Archive for September 3rd, 2006|Daily archive page

Down Syndrome births drop in state

In Uncategorized on September 3, 2006 at 10:19 pm

Sunday, 09/03/06

Decline suggests abortions up in wake of better tests

Amid new testing procedures during pregnancy, the percentage of babies born with Down syndrome has plummeted nationwide since the late 1980s, researchers have found.

The trend — which is less pronounced in Tennessee than elsewhere — suggests to some researchers that more women are opting to terminate Down syndrome pregnancies, raising alarm among some ethicists and disability rights advocates.

Tennessean.comLink to Source

Big Wheels for Little Cars

In nano on September 3, 2006 at 9:15 pm

Chemists build the world’s smallest auto dealership, molecule by molecule. No toy models, these cars actually drive. The most prolific car manufacturer on the planet resides in a Rice University laboratory in Houston, where chemist James Tour and his colleagues have built one trillion trillion nanoscopic cars. The tiny four-wheeled vehicles are only four billionths of a meter wide—25,000 of them parked side by side would be about as thick as a piece of paper. Not just another nano-gimmick, Tour’s cars could one day carve tiny channels in silicon, creating more-powerful computer chips.

Although other groups have made nanocars that slip or slide across a surface, Tour’s team is the first to construct ones with actual rolling wheels. To get the cars moving, scientists either heat an atomically smooth gold roadway (the temperature difference incites the wheels to spin) or use a scanning tunneling microscope to emit a beam of electrons that drags the car along by static electricity. In the future, Tour hopes to install an active propulsion system. “What we want to do now is put an internal motor in there and drive the thing,” he says.

Several different motors are in the works, including a photon-powered version [see illustration below]. Tour is also fine-tuning new 2006 models, including a nanotruck capable of transporting molecules, such as oxygen. Before long, he says, “we’ll have a little Daytona 500.”
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In nano on September 3, 2006 at 6:24 pm

Hi everybody,
my next column is available. It includes nno stuff and the issue of disabled people and water and sanitation
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history of and future columns here
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Atlas of Poverty

In Uncategorized on September 3, 2006 at 6:20 pm

Where the Poor Are: An Atlas of Poverty brings together a diverse collection of maps from different continents and countries, depicting small area estimates of vital development indicators at unprecedented levels of spatial detail.

The atlas is a product of the CIESIN Global Poverty Mapping Project, begun in 2004, which was made possible by support from the Japan Policy and Human Resource Development Fund, in collaboration with The World Bank. The atlas of 21 full-page poverty maps reveals possible causal patterns and provides practical examples of how the data and tools have been used, and may be used, in applied decisions and poverty interventions.

Link to the original Source

Global water crisis looms larger

In Uncategorized on September 3, 2006 at 6:08 pm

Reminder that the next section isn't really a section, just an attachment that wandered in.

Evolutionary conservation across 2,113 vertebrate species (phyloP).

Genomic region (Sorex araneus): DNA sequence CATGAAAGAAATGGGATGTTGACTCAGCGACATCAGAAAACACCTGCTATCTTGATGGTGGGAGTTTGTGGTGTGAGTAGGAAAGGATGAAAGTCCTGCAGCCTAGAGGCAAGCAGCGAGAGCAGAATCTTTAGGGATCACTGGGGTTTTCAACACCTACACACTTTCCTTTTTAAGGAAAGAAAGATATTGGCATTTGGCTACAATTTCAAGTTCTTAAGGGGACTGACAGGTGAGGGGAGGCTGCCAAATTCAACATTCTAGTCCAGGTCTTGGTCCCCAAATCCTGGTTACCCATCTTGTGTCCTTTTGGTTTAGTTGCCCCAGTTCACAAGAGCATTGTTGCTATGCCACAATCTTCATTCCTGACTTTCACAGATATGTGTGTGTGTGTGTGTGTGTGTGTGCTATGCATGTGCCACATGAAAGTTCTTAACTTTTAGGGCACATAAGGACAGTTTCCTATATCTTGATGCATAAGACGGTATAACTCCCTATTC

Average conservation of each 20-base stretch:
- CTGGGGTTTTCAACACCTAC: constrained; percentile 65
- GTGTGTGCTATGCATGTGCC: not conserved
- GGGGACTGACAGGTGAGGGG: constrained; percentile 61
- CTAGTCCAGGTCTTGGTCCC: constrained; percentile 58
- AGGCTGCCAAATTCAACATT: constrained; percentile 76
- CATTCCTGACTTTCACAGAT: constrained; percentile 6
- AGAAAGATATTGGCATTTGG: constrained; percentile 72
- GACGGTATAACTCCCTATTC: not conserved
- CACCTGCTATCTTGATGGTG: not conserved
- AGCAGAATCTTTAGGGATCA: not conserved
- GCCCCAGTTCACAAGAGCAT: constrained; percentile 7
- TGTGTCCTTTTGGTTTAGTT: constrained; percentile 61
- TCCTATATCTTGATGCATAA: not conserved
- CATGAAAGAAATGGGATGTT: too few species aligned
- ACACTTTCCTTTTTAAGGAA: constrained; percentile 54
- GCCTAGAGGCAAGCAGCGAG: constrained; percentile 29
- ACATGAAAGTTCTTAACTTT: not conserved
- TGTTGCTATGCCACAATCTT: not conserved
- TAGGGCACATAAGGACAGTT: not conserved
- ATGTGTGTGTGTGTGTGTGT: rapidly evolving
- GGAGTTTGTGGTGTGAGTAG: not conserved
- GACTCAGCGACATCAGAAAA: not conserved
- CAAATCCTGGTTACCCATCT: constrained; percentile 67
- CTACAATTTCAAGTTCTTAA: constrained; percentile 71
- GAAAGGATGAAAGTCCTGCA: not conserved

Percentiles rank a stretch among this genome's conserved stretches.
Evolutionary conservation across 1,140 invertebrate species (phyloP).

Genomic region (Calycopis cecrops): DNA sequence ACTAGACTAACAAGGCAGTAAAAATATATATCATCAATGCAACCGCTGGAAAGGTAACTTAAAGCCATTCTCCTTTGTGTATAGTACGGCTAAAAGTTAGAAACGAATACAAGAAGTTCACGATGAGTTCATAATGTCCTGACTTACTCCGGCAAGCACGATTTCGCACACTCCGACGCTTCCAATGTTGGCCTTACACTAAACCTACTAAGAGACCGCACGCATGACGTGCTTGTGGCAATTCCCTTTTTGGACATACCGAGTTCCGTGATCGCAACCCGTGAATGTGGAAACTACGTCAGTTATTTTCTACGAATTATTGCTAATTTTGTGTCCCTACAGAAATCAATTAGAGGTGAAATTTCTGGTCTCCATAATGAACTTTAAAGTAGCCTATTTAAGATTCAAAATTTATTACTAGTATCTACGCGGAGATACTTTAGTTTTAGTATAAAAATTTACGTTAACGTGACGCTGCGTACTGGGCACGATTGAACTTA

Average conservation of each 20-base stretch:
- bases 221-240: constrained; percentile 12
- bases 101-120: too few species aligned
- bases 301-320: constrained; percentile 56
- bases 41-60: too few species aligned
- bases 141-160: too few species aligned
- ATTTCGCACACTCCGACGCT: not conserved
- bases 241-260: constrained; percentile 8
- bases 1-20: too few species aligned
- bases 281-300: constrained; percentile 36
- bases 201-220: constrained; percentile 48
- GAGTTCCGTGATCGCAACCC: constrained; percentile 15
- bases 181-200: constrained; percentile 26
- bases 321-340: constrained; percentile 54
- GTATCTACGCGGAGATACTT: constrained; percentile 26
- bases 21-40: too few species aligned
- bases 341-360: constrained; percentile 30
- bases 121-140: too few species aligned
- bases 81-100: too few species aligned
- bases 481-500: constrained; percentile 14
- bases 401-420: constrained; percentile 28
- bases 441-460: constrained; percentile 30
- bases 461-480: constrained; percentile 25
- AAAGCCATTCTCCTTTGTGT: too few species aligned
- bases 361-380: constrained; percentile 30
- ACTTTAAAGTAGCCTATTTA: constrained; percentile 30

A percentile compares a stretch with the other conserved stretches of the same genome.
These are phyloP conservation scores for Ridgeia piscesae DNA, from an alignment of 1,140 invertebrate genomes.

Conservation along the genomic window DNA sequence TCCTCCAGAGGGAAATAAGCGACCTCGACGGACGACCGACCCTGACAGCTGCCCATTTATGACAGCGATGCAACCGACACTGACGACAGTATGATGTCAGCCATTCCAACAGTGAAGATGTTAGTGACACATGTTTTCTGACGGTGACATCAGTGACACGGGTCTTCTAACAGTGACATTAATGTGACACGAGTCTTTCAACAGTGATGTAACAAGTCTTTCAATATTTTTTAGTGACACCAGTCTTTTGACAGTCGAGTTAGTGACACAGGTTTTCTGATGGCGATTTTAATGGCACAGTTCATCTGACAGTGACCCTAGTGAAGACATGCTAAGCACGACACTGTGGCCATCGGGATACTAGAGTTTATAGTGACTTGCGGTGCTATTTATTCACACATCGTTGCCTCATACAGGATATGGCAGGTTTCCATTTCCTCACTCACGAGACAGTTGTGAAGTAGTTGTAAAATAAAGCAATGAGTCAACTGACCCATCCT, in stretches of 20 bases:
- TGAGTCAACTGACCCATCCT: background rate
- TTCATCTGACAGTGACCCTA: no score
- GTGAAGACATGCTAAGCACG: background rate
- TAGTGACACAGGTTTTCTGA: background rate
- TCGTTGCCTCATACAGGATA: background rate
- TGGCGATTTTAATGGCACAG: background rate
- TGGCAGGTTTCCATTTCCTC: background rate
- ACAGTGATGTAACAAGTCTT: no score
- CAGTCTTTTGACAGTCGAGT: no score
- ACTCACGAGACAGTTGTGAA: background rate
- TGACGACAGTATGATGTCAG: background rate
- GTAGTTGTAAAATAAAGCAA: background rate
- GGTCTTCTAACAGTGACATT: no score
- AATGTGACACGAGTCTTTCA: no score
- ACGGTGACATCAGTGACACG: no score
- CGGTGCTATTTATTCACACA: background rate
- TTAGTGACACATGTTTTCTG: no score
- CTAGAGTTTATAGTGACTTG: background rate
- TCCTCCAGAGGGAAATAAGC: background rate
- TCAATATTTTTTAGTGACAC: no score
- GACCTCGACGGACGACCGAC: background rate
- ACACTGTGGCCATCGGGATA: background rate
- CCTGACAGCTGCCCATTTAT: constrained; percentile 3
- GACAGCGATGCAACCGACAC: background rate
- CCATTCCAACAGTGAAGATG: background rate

• 13:00 21 August 2006
  • NewScientist.com news service
  • Andy Coghlan
  • One-third of the world’s population is short of water – a situation we were not predicted to arrive at until 2025 – according to a disturbing new report on the state of the world’s water supplies. Squeezing more out of every raindrop that falls on poverty-stricken regions of Africa and Asia is key to the survival of the world’s poorest and most malnourished people, researchers say. The report by the International Water Management Institute in Colombo, Sri Lanka, was released on Monday in Stockholm at the start of World Water Week. It paints a bleak picture of global access to fresh water and warns that the world cannot carry on complacently using water as if it will never run out. “Business as usual is not an option,” says David Molden of the institute, and coordinator of the report, called Insights from the Comprehensive Assessment of Water Management in Agriculture. It concludes that one-third of the world’s population now suffers water scarcity, a situation that has materialised 20 years sooner than predicted by an assessment five years ago.

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Health experts: Obesity pandemic looms

In Health on September 3, 2006 at 5:40 pm

Yahoo news By ROHAN SULLIVAN, Associated Press Writer
The World Health Organization says more than 1 billion adults are overweight and 300 million of them are obese, putting them at much higher risk of diabetes, heart problems, high blood pressure, stroke and some forms of cancer. World Health Organization says more than 1 billion adults are overweight and 300 million of them are obese, putting them at much higher risk of diabetes, heart problems, high blood pressure, stroke and some forms of cancer.

Zimmet, a diabetes expert at Australia’s Monash University, said there are now more overweight people in the world than the undernourished, who number about 600 million.
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Some university-based nano labs around the world

In nano on September 3, 2006 at 12:35 am

Center for Nano Science and Technology at Notre Dame University lists over 100 weblinks to university-based labs around the world.
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